In this article, we will explore not only how to build a greenhouse that can withstand wind but also how to protect a greenhouse from the wind.
If you live in a blustery place, then you’ll need to learn how to build for wind. My home was in Central Oregon which is a region that often sustains average daily winds from 7 to 25 miles per hour. Each afternoon, the winds would start to pick up and blow into the early evening. I knew I had to build a windproof greenhouse.
The wind is a powerful force of nature that can damage a structure. Many things matter when building a greenhouse that can withstand wind. You’ll need to consider the building location, shape, and more. As the wind passes over the greenhouse the windward side will create positive pressure and the leeward side experiences negative pressure. The combined pressure can easily cause the greenhouse to overturn or collapse.
Here are the best ways to build a greenhouse and make it windproof:
- Pick the perfect wind-protected site.
- Choose a wind-resistant greenhouse kit to build.
- Regularly inspect the structure to ensure the wind cannot penetrate.
- Keep the doors and windows closed during a windstorm.
- Plant an all-natural windbreak or use fencing.
- Maintain interior pressure
- Keep the surrounding area free of projectiles like tree branches.
How to Build a Wind-Resistant Greenhouse and Keep it Windproof
Let’s look at a few steps I personally followed when learning how to build a wind-resistant greenhouse. You’ll also find tips listed on how to create a windproof greenhouse.
1. Choose a Wind-Protected Site for Your Greenhouse
You’ll need to choose an area that provides some wind protection for your greenhouse. Look for a site to construct your greenhouse that has shrubs, hedges, or trees. The construction site should also be level so you can secure the greenhouse base using anchors to the ground to prevent the wind from moving the greenhouse.
2. Choose a Wind-Resistant Greenhouse
If you live in an area that is prone to heavy winds, then you’ll want to choose a sturdy greenhouse kit that isn’t overly vulnerable to wind damage. The best greenhouse for a windy area is made from a steel framework and features polycarbonate panels that will stand up to intense winds with ease.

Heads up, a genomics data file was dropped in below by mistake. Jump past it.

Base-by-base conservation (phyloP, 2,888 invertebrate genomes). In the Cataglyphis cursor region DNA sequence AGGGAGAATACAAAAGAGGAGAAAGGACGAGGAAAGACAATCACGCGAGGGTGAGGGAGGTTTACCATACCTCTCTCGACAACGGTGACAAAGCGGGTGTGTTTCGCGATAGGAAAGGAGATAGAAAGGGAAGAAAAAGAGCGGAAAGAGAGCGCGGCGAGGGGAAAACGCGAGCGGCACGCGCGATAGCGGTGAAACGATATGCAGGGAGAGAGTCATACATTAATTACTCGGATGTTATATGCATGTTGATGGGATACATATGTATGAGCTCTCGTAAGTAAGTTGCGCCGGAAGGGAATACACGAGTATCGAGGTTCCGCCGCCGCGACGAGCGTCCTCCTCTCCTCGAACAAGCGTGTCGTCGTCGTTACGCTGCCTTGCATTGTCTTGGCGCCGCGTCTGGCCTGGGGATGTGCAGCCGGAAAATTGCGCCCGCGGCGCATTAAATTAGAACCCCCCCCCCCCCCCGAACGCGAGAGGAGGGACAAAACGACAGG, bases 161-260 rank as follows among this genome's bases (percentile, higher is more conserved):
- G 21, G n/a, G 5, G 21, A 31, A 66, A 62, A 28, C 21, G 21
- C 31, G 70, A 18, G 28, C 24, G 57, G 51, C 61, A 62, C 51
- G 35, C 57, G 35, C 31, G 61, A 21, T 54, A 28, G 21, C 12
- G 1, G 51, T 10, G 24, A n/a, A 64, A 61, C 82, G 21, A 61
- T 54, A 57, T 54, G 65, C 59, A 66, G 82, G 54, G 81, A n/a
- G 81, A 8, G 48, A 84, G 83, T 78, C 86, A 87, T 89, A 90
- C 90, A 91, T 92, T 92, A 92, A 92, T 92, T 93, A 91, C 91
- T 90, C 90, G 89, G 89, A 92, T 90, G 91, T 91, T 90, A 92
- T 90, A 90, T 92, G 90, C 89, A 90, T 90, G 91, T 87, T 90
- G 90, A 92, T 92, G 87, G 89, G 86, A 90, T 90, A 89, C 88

A greenhouse kit will come with all the instructions and parts you need to build the greenhouse. The best windproof greenhouse will have rounded corners, a robust frame, and a few large flat surfaces.
When I was first learning how to build a greenhouse that can withstand wind, I went with a simple structure covered in plastic sheeting. Unfortunately, the sheeting did not stand up to the winds well. The structure made it one year before it started to tear and look bad. My second greenhouse was a sturdy greenhouse kit with acceptable wind resistance.
3. Consider a Hurricane-Proof Greenhouse Kit
If you live along the Gulf Coast of the United States or the Atlantic, then you know the dangers of a hurricane. Greenhouses cannot stand up to a category 5 hurricane. However, you can find windproof greenhouse designs that are considered hurricane-proof. A dome-shaped greenhouse stands the best chance of standing up to the pummeled force of hurricane-force winds to the structure’s geometry. A dome shape is round which means that the wind has nothing to truly push against.
The wind can also not penetrate to lift and throw the structure. The best wind-proof greenhouse is composed of strong polycarbonate that will not tear like plastic sheeting or break like glass. It cannot get the leverage needed to lift and throw the greenhouse. A dome-shaped polycarbonate greenhouse can easily stand up to non-stop 90-mile-per-hour winds. Also, the polycarbonate will not break if it is struck by a flying tree branch, or some other projectile being hurled by the wind’s velocity.
If you live in a windy area, then a dome-shaped greenhouse is an excellent option to stand up to the constant onslaught. The initial investment in the kit is a little higher than a traditional design but well worth it to protect your plant’s structure.
4. Check the Structure
When preparing the greenhouse structure for the wind, you’ll want to tighten the truss supports, foundation brackets, collar tie bolts, and purlins. Also, regularly inspect the bolts because they can quickly start to loosen in windy areas. The greenhouse structure must be tight, or it will start rocking from side to side which will wear on its joints and cause it to eventually sustain damage.